The worst question I heard at the forum?  A young woman comes to the Stanford table, introduces herself and launches into her story.  After a few minutes she just stops mid-sentence and a quizzical look comes over her face.  “Have I already spoken to you today?  I can’t remember which tables I’ve stopped at.”  The runner-up trophy goes to the young man who asked “Am I too old to go to law school?”  I could not just give him the quick “No” response.  I had to ask how old he was only because he looked so young – to me, that is.  26.  Yes, 26.  Imagine, those of us who are older than 26, thinking you may be too old to attempt something at this young age.  The world is just opening up for you, young man.

The best question?  This is a tough one as the DC crowd is pretty savvy and the questions are usually more precise and focused than at some of the other forums.  “If you were in my shoes and were thinking of applying for Fall 2011 entry, what steps would you be taking to make sure you’ve prepared properly for the application process?”  “How much attention should I pay to the rankings when looking at schools?”  These are the kinds of questions where you can get involved in an interesting discussion.

For those of you thinking of attending other forums this year, keep in mind that this is your opportunity to talk to a real person.  You can explore our websites and you can memorize all the stats that we put out there in our publications, but that’s not the same as actually having a conversation with someone about our programs.  So, think of questions that you’d not really find the answers to in our publications.  Think of a particular aspect of the school or any of our programs that intrigues you and you want to learn more about.  Avoid the usual superficial questions.  Dig deeper.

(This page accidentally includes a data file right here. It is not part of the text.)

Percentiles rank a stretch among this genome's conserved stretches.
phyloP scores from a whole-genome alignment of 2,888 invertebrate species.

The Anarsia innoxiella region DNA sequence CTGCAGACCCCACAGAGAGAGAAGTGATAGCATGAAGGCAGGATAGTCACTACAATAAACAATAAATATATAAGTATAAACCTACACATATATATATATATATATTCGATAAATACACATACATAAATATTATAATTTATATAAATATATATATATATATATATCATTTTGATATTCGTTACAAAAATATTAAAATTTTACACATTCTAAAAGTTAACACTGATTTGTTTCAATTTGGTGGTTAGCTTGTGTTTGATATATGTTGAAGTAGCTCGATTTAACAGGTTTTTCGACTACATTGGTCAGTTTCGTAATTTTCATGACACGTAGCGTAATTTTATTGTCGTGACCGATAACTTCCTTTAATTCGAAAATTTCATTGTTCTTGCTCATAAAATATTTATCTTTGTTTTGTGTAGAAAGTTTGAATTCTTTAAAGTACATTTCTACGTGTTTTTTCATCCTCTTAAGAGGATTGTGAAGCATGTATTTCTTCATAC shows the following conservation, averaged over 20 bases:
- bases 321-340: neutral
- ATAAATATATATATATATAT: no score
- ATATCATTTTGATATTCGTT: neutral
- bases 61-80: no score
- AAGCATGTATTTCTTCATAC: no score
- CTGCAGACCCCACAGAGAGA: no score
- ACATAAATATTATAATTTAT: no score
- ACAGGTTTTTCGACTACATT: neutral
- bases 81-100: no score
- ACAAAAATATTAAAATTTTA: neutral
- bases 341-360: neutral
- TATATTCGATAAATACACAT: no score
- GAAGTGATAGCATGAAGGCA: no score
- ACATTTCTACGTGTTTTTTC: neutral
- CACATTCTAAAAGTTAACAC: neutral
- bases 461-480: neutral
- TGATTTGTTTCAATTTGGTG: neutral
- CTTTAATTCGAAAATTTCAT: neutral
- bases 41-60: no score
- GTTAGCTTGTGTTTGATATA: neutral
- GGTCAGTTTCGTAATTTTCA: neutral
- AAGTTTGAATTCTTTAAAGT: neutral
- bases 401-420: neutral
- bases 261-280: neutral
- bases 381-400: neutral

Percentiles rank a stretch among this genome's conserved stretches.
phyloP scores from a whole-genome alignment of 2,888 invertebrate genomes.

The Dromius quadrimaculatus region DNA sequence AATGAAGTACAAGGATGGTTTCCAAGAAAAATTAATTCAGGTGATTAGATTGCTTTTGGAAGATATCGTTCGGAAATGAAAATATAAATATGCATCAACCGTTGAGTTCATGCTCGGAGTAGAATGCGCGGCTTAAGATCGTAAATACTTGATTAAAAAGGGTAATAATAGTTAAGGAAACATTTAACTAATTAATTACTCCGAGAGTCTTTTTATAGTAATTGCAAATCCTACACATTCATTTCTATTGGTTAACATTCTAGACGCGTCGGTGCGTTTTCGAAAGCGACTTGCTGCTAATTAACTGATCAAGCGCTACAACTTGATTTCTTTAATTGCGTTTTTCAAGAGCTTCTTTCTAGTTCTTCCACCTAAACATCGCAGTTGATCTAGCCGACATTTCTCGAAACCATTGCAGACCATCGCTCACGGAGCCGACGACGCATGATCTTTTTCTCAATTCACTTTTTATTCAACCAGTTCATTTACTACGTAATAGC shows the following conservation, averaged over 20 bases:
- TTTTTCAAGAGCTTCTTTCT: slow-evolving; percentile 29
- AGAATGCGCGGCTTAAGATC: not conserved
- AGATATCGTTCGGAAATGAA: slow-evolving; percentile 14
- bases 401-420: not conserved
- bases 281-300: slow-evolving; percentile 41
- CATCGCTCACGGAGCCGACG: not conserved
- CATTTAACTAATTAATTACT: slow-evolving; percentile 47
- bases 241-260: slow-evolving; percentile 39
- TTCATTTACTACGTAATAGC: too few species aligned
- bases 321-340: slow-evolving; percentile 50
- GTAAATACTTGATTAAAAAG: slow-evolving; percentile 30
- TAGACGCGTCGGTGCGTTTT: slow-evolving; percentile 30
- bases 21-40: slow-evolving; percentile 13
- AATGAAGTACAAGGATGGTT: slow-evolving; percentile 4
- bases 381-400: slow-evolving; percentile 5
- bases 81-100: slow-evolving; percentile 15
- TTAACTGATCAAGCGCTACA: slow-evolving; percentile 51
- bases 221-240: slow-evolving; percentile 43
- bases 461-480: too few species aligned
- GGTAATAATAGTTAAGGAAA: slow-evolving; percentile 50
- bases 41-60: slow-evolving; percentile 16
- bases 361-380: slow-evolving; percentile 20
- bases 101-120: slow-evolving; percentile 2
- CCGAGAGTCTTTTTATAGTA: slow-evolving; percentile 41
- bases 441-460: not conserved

2 Responses to Reporting back from DC…
  1. Dean Deal:

    I have started to draft my personal statement for the fall, and although I have gone through several ideas, I keep coming back to one: the experiences that have led me to apply to law school. However, I think that this topic may be a common theme (albeit with unique experiences). Do you find this topic overused, boring or unprofessional in a personal statement?


  2. I know I’ve been remiss in replying so please accept my apologies. You may have already submitted a well-crafted statement! In case you’ve not yet finalized things, though, let me tackle your question. The key phrase, for me, is your comment “I keep coming back to one…” Take that as a good sign, take that as your gut telling you this is what you should do. It’s not an overused, boring or unprofessional statement if it provides us with added insight


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